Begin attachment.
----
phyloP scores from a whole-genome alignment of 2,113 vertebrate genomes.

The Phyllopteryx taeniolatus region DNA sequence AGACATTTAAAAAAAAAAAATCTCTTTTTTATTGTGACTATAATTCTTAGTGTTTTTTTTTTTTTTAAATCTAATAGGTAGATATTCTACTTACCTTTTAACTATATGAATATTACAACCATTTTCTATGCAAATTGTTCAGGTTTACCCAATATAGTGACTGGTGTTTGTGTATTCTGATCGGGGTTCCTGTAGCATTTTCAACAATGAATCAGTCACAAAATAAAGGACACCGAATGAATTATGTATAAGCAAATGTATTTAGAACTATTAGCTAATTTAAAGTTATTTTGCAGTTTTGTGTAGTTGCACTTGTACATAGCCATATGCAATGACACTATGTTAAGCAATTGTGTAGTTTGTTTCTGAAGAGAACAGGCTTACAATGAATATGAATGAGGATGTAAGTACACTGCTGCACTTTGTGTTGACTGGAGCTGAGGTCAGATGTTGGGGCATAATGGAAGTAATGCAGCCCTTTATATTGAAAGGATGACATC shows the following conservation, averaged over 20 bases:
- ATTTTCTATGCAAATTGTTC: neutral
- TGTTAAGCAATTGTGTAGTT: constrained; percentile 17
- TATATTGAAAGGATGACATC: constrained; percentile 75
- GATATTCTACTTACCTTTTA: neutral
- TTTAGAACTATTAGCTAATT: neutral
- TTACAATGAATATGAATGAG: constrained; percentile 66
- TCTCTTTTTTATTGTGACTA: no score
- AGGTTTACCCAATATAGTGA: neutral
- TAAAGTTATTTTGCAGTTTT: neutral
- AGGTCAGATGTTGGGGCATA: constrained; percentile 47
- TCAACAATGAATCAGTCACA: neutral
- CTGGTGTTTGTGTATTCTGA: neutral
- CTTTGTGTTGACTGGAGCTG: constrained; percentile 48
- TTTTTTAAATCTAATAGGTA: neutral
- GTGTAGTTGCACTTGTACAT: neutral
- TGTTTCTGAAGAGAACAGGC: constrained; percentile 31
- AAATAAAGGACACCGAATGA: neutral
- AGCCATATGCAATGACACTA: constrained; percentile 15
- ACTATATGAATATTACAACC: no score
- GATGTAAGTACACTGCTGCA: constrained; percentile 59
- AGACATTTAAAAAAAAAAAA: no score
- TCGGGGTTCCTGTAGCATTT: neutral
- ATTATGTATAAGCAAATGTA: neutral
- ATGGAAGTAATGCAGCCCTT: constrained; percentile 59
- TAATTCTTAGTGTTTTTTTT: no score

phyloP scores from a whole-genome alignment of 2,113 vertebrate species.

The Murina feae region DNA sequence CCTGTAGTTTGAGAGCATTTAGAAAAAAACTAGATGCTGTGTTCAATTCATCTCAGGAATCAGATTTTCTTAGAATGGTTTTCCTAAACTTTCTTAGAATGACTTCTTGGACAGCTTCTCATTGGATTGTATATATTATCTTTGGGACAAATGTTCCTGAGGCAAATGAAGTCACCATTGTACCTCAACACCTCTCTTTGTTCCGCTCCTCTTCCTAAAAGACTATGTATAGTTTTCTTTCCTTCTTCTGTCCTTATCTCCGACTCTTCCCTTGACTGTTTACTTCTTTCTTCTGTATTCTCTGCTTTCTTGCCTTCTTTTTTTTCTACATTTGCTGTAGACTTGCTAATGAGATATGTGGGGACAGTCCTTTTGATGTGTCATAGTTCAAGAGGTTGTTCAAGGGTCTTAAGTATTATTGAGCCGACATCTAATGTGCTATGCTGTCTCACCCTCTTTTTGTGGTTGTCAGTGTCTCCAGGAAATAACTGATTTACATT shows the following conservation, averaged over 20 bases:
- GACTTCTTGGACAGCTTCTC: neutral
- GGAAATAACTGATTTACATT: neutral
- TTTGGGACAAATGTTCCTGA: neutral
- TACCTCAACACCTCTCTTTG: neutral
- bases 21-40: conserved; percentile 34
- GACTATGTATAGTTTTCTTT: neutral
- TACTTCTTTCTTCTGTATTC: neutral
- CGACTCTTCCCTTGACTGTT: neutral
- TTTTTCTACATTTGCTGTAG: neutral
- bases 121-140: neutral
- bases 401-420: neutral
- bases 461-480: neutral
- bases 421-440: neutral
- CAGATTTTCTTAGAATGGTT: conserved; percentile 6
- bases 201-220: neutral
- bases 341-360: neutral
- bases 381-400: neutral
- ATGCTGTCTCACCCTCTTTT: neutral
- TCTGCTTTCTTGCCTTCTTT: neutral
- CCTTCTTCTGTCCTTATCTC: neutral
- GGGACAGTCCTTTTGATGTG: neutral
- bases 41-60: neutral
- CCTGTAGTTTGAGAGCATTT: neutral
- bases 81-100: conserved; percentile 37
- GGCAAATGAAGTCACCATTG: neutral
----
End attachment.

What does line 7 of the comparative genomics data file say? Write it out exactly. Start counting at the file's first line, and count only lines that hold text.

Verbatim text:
- TTTAGAACTATTAGCTAATT: neutral